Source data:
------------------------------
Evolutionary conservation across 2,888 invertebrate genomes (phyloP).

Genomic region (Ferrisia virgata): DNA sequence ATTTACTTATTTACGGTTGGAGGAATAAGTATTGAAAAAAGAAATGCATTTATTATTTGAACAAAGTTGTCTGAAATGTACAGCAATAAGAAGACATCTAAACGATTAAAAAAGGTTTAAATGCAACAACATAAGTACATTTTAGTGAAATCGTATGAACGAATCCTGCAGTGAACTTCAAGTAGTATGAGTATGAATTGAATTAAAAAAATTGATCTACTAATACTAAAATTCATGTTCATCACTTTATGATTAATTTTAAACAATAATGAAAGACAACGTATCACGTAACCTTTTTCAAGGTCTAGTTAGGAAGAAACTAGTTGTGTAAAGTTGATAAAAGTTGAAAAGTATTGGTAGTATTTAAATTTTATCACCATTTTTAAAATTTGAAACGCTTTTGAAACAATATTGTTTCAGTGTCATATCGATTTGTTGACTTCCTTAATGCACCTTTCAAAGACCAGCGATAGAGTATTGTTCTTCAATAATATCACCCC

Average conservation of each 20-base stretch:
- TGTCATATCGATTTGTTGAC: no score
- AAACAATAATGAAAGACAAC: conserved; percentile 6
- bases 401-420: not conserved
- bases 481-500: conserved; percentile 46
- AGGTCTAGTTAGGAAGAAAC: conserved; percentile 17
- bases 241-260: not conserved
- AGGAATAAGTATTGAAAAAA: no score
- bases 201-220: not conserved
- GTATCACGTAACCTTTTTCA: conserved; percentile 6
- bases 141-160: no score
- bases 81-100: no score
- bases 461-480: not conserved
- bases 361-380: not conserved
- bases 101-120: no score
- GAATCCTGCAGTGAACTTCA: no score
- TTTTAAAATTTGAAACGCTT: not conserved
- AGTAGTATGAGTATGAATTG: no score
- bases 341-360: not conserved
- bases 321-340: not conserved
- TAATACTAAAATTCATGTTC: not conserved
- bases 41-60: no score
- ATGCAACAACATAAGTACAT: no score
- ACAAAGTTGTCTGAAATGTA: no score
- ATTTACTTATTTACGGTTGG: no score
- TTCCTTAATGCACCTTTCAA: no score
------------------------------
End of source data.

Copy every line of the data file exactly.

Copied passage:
Evolutionary conservation across 2,888 invertebrate genomes (phyloP).

Genomic region (Ferrisia virgata): DNA sequence ATTTACTTATTTACGGTTGGAGGAATAAGTATTGAAAAAAGAAATGCATTTATTATTTGAACAAAGTTGTCTGAAATGTACAGCAATAAGAAGACATCTAAACGATTAAAAAAGGTTTAAATGCAACAACATAAGTACATTTTAGTGAAATCGTATGAACGAATCCTGCAGTGAACTTCAAGTAGTATGAGTATGAATTGAATTAAAAAAATTGATCTACTAATACTAAAATTCATGTTCATCACTTTATGATTAATTTTAAACAATAATGAAAGACAACGTATCACGTAACCTTTTTCAAGGTCTAGTTAGGAAGAAACTAGTTGTGTAAAGTTGATAAAAGTTGAAAAGTATTGGTAGTATTTAAATTTTATCACCATTTTTAAAATTTGAAACGCTTTTGAAACAATATTGTTTCAGTGTCATATCGATTTGTTGACTTCCTTAATGCACCTTTCAAAGACCAGCGATAGAGTATTGTTCTTCAATAATATCACCCC

Average conservation of each 20-base stretch:
- TGTCATATCGATTTGTTGAC: no score
- AAACAATAATGAAAGACAAC: conserved; percentile 6
- bases 401-420: not conserved
- bases 481-500: conserved; percentile 46
- AGGTCTAGTTAGGAAGAAAC: conserved; percentile 17
- bases 241-260: not conserved
- AGGAATAAGTATTGAAAAAA: no score
- bases 201-220: not conserved
- GTATCACGTAACCTTTTTCA: conserved; percentile 6
- bases 141-160: no score
- bases 81-100: no score
- bases 461-480: not conserved
- bases 361-380: not conserved
- bases 101-120: no score
- GAATCCTGCAGTGAACTTCA: no score
- TTTTAAAATTTGAAACGCTT: not conserved
- AGTAGTATGAGTATGAATTG: no score
- bases 341-360: not conserved
- bases 321-340: not conserved
- TAATACTAAAATTCATGTTC: not conserved
- bases 41-60: no score
- ATGCAACAACATAAGTACAT: no score
- ACAAAGTTGTCTGAAATGTA: no score
- ATTTACTTATTTACGGTTGG: no score
- TTCCTTAATGCACCTTTCAA: no score